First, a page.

Mr. Cuomo, a Democrat who frequently claims to have “invested more in upstate New York than any governor in history,” was perhaps Dr. Kaloyeros’s most ambitious partner yet, with plans to sprinkle Kaloyeros dust on Buffalo, Syracuse, Rochester and other areas in desperate need of new jobs.

In 2012, after Mr. Cuomo announced that the state would spend $50 million to open a medical research hub in Buffalo, modeled on what Dr. Kaloyeros had done at SUNY Polytechnic, Dr. Kaloyeros christened the Albany-Buffalo pipeline “the Andrew Cuomo 21st century high-tech innovation canal.”

Mr. Cuomo happily reciprocated: The state owed the scientist “a tremendous amount of gratitude,” the governor said last year.

In the sometimes drab world of state government, awash in power suits and committee hearings, Mr. Kaloyeros — with his elegant but hard-to-identify accent, his taste for John Varvatos and his wardrobe full of jeans frayed just so — openly flaunted his unconventionality.

Dr. Kaloyeros’s Facebook page pulsed with off-color jokes about women (“I bought a Ferrari for my girlfriend,” read one image he posted. “Best trade ever.”) and lighthearted Darth Vader memes.

If he was a geek, as he often said of himself, he was the kind of geek who made sure that the reporters who wrote about him, and there were quite a few, noticed the GEEK vanity license plate on his black Porsche Boxster. (Later iterations included NANOGEEK, on a black Range Rover, and DRNANO, on a black Ferrari.)

Any misgivings about his ego, style or centrality to the SUNY operation faded in the face of the private investment he had conjured. The Albany clean rooms, engineering programs and chip-fabrication plants he had a hand in eventually came to be worth about $14 billion.

Raised in East Beirut, Lebanon, Dr. Kaloyeros was a 19-year-old American University student when, he later told Albany acquaintances, he was attacked by members of the Palestine Liberation Organization in the early stages of Lebanon’s civil war. Later, he joined a small Christian militia before immigrating to the United States, where he earned a doctorate in physics from the University of Illinois.

By the early 2000s, as a State University at Albany professor, Dr. Kaloyeros was persuading state leaders to commit millions of dollars of state funds to high-tech equipment and laboratories, which he used to entice corporations and jobs to the area.

“We’re out to put Stanford out of business,” he told the Albany Times-Union in 2002.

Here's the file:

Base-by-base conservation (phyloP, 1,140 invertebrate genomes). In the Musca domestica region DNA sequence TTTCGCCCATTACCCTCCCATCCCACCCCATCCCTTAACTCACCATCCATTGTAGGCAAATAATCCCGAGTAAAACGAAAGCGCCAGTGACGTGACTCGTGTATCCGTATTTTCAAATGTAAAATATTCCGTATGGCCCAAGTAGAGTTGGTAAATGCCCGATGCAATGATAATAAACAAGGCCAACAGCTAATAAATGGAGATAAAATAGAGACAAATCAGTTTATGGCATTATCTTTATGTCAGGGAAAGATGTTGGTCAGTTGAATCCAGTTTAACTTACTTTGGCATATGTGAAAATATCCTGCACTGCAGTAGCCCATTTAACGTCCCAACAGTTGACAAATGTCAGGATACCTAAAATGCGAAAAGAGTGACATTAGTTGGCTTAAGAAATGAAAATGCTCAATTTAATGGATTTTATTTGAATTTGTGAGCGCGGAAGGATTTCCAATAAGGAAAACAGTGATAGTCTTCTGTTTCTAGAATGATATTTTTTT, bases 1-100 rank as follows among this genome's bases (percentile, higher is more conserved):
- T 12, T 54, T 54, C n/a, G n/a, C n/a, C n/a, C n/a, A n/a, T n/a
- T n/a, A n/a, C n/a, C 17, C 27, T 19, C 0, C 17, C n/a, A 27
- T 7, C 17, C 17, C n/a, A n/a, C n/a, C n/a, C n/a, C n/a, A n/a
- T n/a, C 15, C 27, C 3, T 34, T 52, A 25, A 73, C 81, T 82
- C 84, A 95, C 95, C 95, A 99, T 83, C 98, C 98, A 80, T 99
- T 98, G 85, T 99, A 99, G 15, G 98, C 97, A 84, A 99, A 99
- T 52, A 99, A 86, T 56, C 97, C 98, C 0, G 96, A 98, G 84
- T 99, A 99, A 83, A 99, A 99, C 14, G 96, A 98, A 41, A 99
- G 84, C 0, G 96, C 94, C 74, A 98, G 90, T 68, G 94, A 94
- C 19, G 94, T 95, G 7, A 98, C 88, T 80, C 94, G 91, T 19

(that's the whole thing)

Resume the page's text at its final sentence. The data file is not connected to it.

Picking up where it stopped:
Two of his most important political relationships were with Sheldon Silver, the former State Assembly speaker, and Joseph Bruno, the former State Senate majority leader. To keep the state money flowing, he often played the governor and the two legislative leaders off one another.

By the time Dr. Kaloyeros had amassed the clout to spin off the College of Nanoscale Science and Engineering at SUNY Albany into the independent campus known as SUNY Polytechnic, in 2013, the state’s top politicians were all but squabbling over who should receive credit for his work.

The two nonprofits that SUNY Polytechnic set up as its construction arms, Fort Schuyler Management Corporation and Fuller Road Management Corporation, had innocuous origins: They were formed to streamline the process of building the various laboratories, dormitories and research centers SUNY needed in order to expand, enabling the institution to quickly capitalize on partnerships with private companies. To that end, the Legislature in 2011 passed a law exempting both nonprofits from oversight by the state comptroller, who normally scrutinizes government contracts.

Whenever questions arose about the power and the money the state had concentrated in Dr. Kaloyeros, his bosses always concluded that he had earned it.

“His salary was a bargain,” Mr. Constantine said.

Mr. Cuomo apparently made the same calculation.

In 2010, an Albany Chamber of Commerce video dedicated to Dr. Kaloyeros’s exploits posed the question: What next?

The professor’s face spread into a corrugated smile.

“Stay tuned,” he said.